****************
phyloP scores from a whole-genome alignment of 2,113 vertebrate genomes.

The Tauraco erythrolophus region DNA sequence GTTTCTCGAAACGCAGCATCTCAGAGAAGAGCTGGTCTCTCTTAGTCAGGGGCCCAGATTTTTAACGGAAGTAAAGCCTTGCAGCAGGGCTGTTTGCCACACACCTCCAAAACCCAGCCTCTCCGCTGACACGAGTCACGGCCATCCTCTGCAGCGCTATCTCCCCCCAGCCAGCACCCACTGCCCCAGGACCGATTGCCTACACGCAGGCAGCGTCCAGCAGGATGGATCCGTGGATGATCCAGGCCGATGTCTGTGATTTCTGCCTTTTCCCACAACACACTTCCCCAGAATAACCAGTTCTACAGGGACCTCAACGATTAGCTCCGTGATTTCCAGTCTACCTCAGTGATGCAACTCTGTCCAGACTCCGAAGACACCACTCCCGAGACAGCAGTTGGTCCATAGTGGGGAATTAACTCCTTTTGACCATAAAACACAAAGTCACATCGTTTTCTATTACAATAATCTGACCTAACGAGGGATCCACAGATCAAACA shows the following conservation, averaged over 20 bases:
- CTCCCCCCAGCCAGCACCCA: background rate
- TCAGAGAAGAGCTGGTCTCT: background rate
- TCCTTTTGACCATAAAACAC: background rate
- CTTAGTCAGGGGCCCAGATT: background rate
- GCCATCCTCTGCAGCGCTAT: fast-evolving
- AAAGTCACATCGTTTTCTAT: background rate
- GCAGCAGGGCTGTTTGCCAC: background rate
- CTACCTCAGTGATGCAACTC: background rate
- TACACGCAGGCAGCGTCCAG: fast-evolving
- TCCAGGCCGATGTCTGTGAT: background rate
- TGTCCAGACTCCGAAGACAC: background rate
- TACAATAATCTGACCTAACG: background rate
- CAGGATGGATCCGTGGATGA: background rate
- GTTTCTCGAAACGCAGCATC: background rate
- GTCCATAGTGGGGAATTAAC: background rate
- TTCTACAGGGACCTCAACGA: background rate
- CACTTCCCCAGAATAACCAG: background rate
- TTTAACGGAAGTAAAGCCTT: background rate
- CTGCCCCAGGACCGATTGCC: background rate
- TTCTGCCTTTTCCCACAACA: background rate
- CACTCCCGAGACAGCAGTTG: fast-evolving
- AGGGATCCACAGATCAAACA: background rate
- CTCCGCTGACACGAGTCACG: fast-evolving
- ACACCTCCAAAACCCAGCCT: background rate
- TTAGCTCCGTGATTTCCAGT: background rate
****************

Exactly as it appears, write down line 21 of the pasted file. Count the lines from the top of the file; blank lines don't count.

- CTGCCCCAGGACCGATTGCC: background rate